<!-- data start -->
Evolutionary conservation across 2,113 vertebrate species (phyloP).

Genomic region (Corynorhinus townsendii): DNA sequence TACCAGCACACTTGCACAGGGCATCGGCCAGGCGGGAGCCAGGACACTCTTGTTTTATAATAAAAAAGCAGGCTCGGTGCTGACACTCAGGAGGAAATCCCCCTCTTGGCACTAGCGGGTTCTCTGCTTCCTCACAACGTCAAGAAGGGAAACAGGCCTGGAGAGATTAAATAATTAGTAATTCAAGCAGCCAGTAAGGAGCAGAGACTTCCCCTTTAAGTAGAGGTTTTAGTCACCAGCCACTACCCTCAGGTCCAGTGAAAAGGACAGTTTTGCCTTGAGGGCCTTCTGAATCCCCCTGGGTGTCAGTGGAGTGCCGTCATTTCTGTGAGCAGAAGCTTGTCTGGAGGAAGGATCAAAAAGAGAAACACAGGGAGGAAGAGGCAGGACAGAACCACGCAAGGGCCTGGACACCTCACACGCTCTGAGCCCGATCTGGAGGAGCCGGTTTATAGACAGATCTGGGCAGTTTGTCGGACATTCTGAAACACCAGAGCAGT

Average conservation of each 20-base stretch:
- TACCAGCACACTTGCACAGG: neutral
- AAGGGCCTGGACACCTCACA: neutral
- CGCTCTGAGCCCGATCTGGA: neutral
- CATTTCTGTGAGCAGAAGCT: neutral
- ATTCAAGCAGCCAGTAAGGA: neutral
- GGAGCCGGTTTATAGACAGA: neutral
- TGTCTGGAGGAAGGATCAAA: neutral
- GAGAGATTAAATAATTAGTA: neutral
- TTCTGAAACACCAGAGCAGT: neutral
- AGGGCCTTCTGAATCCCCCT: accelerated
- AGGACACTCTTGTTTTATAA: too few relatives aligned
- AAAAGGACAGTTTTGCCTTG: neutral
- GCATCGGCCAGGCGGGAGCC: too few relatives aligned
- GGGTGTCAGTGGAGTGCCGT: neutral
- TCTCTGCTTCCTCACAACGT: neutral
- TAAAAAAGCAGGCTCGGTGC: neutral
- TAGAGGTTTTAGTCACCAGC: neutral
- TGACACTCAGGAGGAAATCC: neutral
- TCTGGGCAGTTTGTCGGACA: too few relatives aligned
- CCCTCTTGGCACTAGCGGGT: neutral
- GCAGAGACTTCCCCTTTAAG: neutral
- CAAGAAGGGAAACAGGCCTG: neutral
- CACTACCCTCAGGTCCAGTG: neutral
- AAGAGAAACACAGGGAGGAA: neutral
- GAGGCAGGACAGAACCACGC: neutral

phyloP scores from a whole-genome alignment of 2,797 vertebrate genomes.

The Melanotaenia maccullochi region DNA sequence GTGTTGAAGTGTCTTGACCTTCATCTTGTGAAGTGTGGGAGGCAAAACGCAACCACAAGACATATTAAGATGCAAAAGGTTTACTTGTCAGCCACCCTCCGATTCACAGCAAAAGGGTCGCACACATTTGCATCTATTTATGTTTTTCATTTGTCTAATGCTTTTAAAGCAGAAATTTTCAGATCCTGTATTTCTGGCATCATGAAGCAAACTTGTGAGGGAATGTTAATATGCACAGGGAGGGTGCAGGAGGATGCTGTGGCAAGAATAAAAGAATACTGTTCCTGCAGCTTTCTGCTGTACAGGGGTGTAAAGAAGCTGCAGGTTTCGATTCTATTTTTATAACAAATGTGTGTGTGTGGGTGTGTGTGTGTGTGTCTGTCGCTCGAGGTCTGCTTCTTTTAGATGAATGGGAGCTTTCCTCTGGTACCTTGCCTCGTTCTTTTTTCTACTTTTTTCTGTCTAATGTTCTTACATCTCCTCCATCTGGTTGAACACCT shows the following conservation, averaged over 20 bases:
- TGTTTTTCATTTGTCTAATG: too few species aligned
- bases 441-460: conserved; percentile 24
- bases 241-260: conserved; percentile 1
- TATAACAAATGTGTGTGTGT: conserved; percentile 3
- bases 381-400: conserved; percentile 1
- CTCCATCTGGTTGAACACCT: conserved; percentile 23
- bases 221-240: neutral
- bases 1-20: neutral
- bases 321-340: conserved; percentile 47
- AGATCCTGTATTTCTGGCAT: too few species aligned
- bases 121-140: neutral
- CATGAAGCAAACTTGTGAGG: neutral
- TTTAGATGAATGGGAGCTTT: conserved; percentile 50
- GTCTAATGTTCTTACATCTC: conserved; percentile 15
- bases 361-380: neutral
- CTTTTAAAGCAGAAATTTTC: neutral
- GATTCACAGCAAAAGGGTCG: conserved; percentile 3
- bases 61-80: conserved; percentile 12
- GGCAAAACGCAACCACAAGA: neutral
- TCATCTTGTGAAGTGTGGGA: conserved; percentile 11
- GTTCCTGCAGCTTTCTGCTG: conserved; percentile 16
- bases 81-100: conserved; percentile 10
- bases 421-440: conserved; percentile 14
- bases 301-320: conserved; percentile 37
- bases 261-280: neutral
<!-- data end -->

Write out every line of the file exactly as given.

Evolutionary conservation across 2,113 vertebrate species (phyloP).

Genomic region (Corynorhinus townsendii): DNA sequence TACCAGCACACTTGCACAGGGCATCGGCCAGGCGGGAGCCAGGACACTCTTGTTTTATAATAAAAAAGCAGGCTCGGTGCTGACACTCAGGAGGAAATCCCCCTCTTGGCACTAGCGGGTTCTCTGCTTCCTCACAACGTCAAGAAGGGAAACAGGCCTGGAGAGATTAAATAATTAGTAATTCAAGCAGCCAGTAAGGAGCAGAGACTTCCCCTTTAAGTAGAGGTTTTAGTCACCAGCCACTACCCTCAGGTCCAGTGAAAAGGACAGTTTTGCCTTGAGGGCCTTCTGAATCCCCCTGGGTGTCAGTGGAGTGCCGTCATTTCTGTGAGCAGAAGCTTGTCTGGAGGAAGGATCAAAAAGAGAAACACAGGGAGGAAGAGGCAGGACAGAACCACGCAAGGGCCTGGACACCTCACACGCTCTGAGCCCGATCTGGAGGAGCCGGTTTATAGACAGATCTGGGCAGTTTGTCGGACATTCTGAAACACCAGAGCAGT

Average conservation of each 20-base stretch:
- TACCAGCACACTTGCACAGG: neutral
- AAGGGCCTGGACACCTCACA: neutral
- CGCTCTGAGCCCGATCTGGA: neutral
- CATTTCTGTGAGCAGAAGCT: neutral
- ATTCAAGCAGCCAGTAAGGA: neutral
- GGAGCCGGTTTATAGACAGA: neutral
- TGTCTGGAGGAAGGATCAAA: neutral
- GAGAGATTAAATAATTAGTA: neutral
- TTCTGAAACACCAGAGCAGT: neutral
- AGGGCCTTCTGAATCCCCCT: accelerated
- AGGACACTCTTGTTTTATAA: too few relatives aligned
- AAAAGGACAGTTTTGCCTTG: neutral
- GCATCGGCCAGGCGGGAGCC: too few relatives aligned
- GGGTGTCAGTGGAGTGCCGT: neutral
- TCTCTGCTTCCTCACAACGT: neutral
- TAAAAAAGCAGGCTCGGTGC: neutral
- TAGAGGTTTTAGTCACCAGC: neutral
- TGACACTCAGGAGGAAATCC: neutral
- TCTGGGCAGTTTGTCGGACA: too few relatives aligned
- CCCTCTTGGCACTAGCGGGT: neutral
- GCAGAGACTTCCCCTTTAAG: neutral
- CAAGAAGGGAAACAGGCCTG: neutral
- CACTACCCTCAGGTCCAGTG: neutral
- AAGAGAAACACAGGGAGGAA: neutral
- GAGGCAGGACAGAACCACGC: neutral

phyloP scores from a whole-genome alignment of 2,797 vertebrate genomes.

The Melanotaenia maccullochi region DNA sequence GTGTTGAAGTGTCTTGACCTTCATCTTGTGAAGTGTGGGAGGCAAAACGCAACCACAAGACATATTAAGATGCAAAAGGTTTACTTGTCAGCCACCCTCCGATTCACAGCAAAAGGGTCGCACACATTTGCATCTATTTATGTTTTTCATTTGTCTAATGCTTTTAAAGCAGAAATTTTCAGATCCTGTATTTCTGGCATCATGAAGCAAACTTGTGAGGGAATGTTAATATGCACAGGGAGGGTGCAGGAGGATGCTGTGGCAAGAATAAAAGAATACTGTTCCTGCAGCTTTCTGCTGTACAGGGGTGTAAAGAAGCTGCAGGTTTCGATTCTATTTTTATAACAAATGTGTGTGTGTGGGTGTGTGTGTGTGTGTCTGTCGCTCGAGGTCTGCTTCTTTTAGATGAATGGGAGCTTTCCTCTGGTACCTTGCCTCGTTCTTTTTTCTACTTTTTTCTGTCTAATGTTCTTACATCTCCTCCATCTGGTTGAACACCT shows the following conservation, averaged over 20 bases:
- TGTTTTTCATTTGTCTAATG: too few species aligned
- bases 441-460: conserved; percentile 24
- bases 241-260: conserved; percentile 1
- TATAACAAATGTGTGTGTGT: conserved; percentile 3
- bases 381-400: conserved; percentile 1
- CTCCATCTGGTTGAACACCT: conserved; percentile 23
- bases 221-240: neutral
- bases 1-20: neutral
- bases 321-340: conserved; percentile 47
- AGATCCTGTATTTCTGGCAT: too few species aligned
- bases 121-140: neutral
- CATGAAGCAAACTTGTGAGG: neutral
- TTTAGATGAATGGGAGCTTT: conserved; percentile 50
- GTCTAATGTTCTTACATCTC: conserved; percentile 15
- bases 361-380: neutral
- CTTTTAAAGCAGAAATTTTC: neutral
- GATTCACAGCAAAAGGGTCG: conserved; percentile 3
- bases 61-80: conserved; percentile 12
- GGCAAAACGCAACCACAAGA: neutral
- TCATCTTGTGAAGTGTGGGA: conserved; percentile 11
- GTTCCTGCAGCTTTCTGCTG: conserved; percentile 16
- bases 81-100: conserved; percentile 10
- bases 421-440: conserved; percentile 14
- bases 301-320: conserved; percentile 37
- bases 261-280: neutral